# gaimc : Graph Algorithms In Matlab Code

### David Gleich (view profile)

Efficient pure-Matlab implementations of graph algorithms to complement MatlabBGL's mex functions.

Compare performance of gaimc to matlab_bgl

# Compare performance of gaimc to matlab_bgl

While the gaimc library implements its graph routines in Matlab "m"-code, the matlab_bgl library uses graph algorithms from the Boost graph library in C++ through a mex interface. Folklore has it that Matlab code with for loops like those required in the gaimc library is considerably slower. This example examines this lore and shows that gaimc is typically within a factor of 2-4 of the mex code for one function. The full performance_comparison suite evaluates the rest, but it takes a while to run, so I only run it when I'm interested in a complete picture and can afford to run it overnight.

## Contents

This demo is unlikely to work on your own computer. They depend on having the MatlabBGL routines in one spot.

## Setup the environment

We need MatlabBGL on the path

```graphdir = '../graphs/';
matlabbgldir = '~/dev/matlab-bgl/4.0';
try
ci=components(sparse(ones(5)));
catch
error('gaimc:performance_comparison','Matlab BGL is not working, halting...');
end
```
```Warning: Duplicate directory name: /home/dgleich/dev/matlab-bgl/4.0.
```

Check to make sure we are in the correct directory

```cwd = pwd; dirtail = ['gaimc' filesep 'demo'];
if strcmp(cwd(end-length(dirtail)+1:end),dirtail) == 0
error('%s should be executed from %s\n',mfilename,dirtail);
end
```

initalize the results structure

```results=[];
mex_fast=0; mat_fast=0; mex_std=0; mat_std=0;
```

## Connected components

To evaluate the performance of the connected components algorithm, we use sets of random graphs.

```nrep=30;
szs=[1 10 100 5000 10000 50000];
comp_results=[mex_fast mat_fast mex_std mat_std];
for szi=1:length(szs)
fprintf('\n%20s size=%-5i     ', 'scomponents', szs(szi));
% Matlab needs 1 iteration to compile the function
if szi==2, mex_fast=0; mat_fast=0; mex_std=0; mat_std=0; end
for rep=1:nrep
fprintf('\b\b\b\b'); fprintf(' %3i', rep);
A=sprand(szs(szi),szs(szi),25/szs(szi));
At=A'; [rp ci ai]=sparse_to_csr(A); As.rp=rp; As.ci=ci; As.ai=ai;
tic; cc1=components(A); mex_std=mex_std+toc;
tic; cc2=components(At,struct('istrans',1,'nocheck',1));
mex_fast=mex_fast+toc;
tic; cc3=scomponents(A); mat_std=mat_std+toc;
tic; cc4=scomponents(As); mat_fast=mat_fast+toc;
cs1=accumarray(cc1,1,[max(cc1) 1]);
cs2=accumarray(cc2,1,[max(cc2) 1]);
cs3=accumarray(cc3,1,[max(cc3) 1]);
cs4=accumarray(cc4,1,[max(cc4) 1]);
if any(cs1 ~= cs2) || any(cs2 ~= cs3) || any(cs2 ~= cs4)
error('gaimc:scomponents','incorrect results from scomponents');
end
end
comp_results(end+1,:) = [mex_fast mat_fast mex_std mat_std];
end
comp_results=diff(comp_results);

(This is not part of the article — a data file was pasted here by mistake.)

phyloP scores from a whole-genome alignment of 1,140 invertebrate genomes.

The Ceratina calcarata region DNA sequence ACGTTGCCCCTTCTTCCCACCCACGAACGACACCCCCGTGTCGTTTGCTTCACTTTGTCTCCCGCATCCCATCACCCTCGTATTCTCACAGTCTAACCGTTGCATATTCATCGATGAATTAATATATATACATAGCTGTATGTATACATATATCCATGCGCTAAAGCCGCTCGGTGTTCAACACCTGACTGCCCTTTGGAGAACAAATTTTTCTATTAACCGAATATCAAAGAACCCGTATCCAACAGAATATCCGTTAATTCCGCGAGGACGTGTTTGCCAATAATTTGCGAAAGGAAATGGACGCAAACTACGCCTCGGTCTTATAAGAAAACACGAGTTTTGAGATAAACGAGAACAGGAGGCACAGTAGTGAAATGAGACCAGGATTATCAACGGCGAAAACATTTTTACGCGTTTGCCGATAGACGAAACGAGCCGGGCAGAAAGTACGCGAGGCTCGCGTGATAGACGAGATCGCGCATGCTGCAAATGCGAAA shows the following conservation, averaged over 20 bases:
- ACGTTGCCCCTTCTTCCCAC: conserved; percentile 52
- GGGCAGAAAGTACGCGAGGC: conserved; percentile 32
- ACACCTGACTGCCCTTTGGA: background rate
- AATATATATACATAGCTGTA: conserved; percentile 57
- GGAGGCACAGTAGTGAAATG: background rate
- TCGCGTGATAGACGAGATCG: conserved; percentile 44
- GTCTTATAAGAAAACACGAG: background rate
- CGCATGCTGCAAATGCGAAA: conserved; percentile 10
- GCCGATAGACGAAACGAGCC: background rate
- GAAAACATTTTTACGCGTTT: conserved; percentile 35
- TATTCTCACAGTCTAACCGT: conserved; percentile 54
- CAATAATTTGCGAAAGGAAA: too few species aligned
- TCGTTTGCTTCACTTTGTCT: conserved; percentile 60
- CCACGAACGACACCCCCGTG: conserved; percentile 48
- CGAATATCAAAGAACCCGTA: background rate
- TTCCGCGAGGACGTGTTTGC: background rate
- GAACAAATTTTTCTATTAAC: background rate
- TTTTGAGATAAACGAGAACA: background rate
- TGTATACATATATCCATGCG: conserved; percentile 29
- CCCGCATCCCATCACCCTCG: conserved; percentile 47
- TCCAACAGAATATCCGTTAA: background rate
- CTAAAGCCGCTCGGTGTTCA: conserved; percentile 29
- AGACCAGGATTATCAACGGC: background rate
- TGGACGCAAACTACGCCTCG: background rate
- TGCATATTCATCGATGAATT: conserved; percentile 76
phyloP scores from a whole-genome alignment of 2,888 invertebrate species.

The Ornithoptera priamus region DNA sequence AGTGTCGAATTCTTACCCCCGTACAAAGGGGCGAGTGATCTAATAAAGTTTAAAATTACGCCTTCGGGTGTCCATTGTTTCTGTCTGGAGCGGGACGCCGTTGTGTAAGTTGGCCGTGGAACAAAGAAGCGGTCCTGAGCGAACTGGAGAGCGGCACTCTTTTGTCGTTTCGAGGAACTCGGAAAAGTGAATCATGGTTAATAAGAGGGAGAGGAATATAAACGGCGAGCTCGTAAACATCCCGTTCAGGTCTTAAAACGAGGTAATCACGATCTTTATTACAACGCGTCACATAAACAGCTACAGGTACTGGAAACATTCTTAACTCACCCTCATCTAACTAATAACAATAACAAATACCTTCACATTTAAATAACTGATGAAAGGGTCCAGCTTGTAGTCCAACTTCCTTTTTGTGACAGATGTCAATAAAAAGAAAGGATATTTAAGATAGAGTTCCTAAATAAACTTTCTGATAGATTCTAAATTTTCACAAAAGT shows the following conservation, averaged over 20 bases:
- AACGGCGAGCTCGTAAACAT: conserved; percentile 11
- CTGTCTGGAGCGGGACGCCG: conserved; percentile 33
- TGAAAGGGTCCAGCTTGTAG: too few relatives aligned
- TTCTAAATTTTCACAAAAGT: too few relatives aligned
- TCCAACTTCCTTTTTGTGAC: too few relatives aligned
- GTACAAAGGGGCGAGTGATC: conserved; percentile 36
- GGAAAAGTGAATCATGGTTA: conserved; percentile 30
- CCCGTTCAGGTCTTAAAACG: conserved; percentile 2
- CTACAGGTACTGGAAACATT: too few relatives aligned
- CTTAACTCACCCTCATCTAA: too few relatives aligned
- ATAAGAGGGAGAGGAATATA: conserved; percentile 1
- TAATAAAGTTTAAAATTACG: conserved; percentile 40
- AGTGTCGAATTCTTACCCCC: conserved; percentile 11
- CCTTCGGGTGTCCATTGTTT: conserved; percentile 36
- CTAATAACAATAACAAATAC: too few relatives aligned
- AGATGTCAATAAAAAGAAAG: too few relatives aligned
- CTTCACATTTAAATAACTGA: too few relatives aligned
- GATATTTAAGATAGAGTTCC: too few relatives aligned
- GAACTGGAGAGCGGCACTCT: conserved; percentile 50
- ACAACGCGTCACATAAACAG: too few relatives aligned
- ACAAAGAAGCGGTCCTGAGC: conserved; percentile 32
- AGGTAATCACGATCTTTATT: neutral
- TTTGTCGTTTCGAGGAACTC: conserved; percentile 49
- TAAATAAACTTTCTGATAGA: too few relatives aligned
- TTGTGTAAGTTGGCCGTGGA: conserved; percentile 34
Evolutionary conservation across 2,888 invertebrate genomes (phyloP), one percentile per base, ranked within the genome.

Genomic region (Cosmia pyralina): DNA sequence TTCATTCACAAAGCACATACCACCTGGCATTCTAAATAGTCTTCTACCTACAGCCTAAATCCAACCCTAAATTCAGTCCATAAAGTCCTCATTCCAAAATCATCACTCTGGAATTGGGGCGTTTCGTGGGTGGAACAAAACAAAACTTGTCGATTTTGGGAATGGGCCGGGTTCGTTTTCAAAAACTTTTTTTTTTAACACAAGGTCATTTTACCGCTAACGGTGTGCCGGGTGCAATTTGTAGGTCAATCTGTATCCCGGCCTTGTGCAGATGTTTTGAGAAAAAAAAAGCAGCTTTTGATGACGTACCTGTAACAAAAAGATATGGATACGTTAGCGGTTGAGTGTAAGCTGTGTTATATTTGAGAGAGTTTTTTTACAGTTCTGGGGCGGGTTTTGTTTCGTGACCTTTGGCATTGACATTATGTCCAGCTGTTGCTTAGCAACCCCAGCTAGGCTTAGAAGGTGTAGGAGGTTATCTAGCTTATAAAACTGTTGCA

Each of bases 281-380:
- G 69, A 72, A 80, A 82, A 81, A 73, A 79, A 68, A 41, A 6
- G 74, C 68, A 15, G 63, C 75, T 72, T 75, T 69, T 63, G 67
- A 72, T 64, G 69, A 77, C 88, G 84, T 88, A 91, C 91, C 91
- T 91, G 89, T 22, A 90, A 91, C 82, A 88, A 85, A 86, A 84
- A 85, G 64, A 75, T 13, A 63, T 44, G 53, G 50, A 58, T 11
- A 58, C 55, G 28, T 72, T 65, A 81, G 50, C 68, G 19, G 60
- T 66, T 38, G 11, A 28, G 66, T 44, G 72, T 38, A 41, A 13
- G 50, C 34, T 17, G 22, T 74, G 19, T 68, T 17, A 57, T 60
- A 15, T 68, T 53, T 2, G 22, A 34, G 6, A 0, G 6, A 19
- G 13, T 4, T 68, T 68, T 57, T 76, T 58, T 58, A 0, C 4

results(end+1).name='scomponents';
results(end).mex_fast = mex_fast;
results(end).mat_fast = mat_fast;
results(end).mex_std = mex_std;
results(end).mat_std = mat_std;
```
```         scomponents size=1       30
scomponents size=10      30
scomponents size=100     30
scomponents size=5000    30
scomponents size=10000   30
scomponents size=50000   30```

## Dijkstra's algorithm

To evaluate the performance of Dijkstra's algorithm, we pick

```graphs = {'clr-25-2', 'clr-24-1', 'cs-stanford', ...
'minnesota', 'tapir'};
nrep=30; ntests=100; mex_fast=0; mat_fast=0; mex_std=0; mat_std=0;
for rep=1:nrep
for gi=1:length(graphs)
At=A'; [rp ci ai]=sparse_to_csr(A); As.rp=rp; As.ci=ci; As.ai=ai;
for ti=1:ntests
fprintf([repmat('\b',1,66) '%20s rep=%3i graph=%-20s trial=%4i'], ...
'dijkstra',rep,graphs{gi},ti);
v=ceil(n*rand(1));
tic; d1=dijkstra_sp(A,v); mex_std=mex_std+toc;
tic; d2=dijkstra_sp(At,v,struct('istrans',1,'nocheck',1));
mex_fast=mex_fast+toc;
tic; d3=dijkstra(A,v); mat_std=mat_std+toc;
tic; d4=dijkstra(As,v); mat_fast=mat_fast+toc;
if any(d1 ~= d2) || any(d2 ~= d3) || any(d3 ~= d4)
error('gaimc:dijkstra','incorrect results from dijkstra');
end
end
end
end
fprintf('\n');
results(end+1).name='dijkstra';
results(end).mex_fast = mex_fast;
results(end).mat_fast = mat_fast;
results(end).mex_std = mex_std;
results(end).mat_std = mat_std;
```
```            dijkstra rep= 30 graph=tapir                trial= 100
```

## Summarize the results

We are going to summarize the results in a bar plot based on the algorithm. Each algorithm is a single bar where the performance of the mex code is 1.

```nresults=length(results);
Ystd = zeros(nresults,1);
Yfast = zeros(nresults,1);
for i=1:nresults
Ystd(i)=results(i).mat_std/results(i).mex_std;
Yfast(i)=results(i).mat_fast/results(i).mex_fast;
end
bar(1:nresults,[Ystd Yfast]); set(gca,'XTickLabel',{results.name});
legend('Standard','Fast','Location','Northwest');
```

From this, we see that the connected component codes are about half the speed of the Matlab BGL functions and Dijkstra's is about 1/4th the speed. This seems unideal, but the code is much more portable and flexible.

The difference between the Standard and Fast results is that the fast results eliminate all data translation for both gaimc and MatlabBGL and are evaluating the actual algorithm implementation and not any of the data translation components.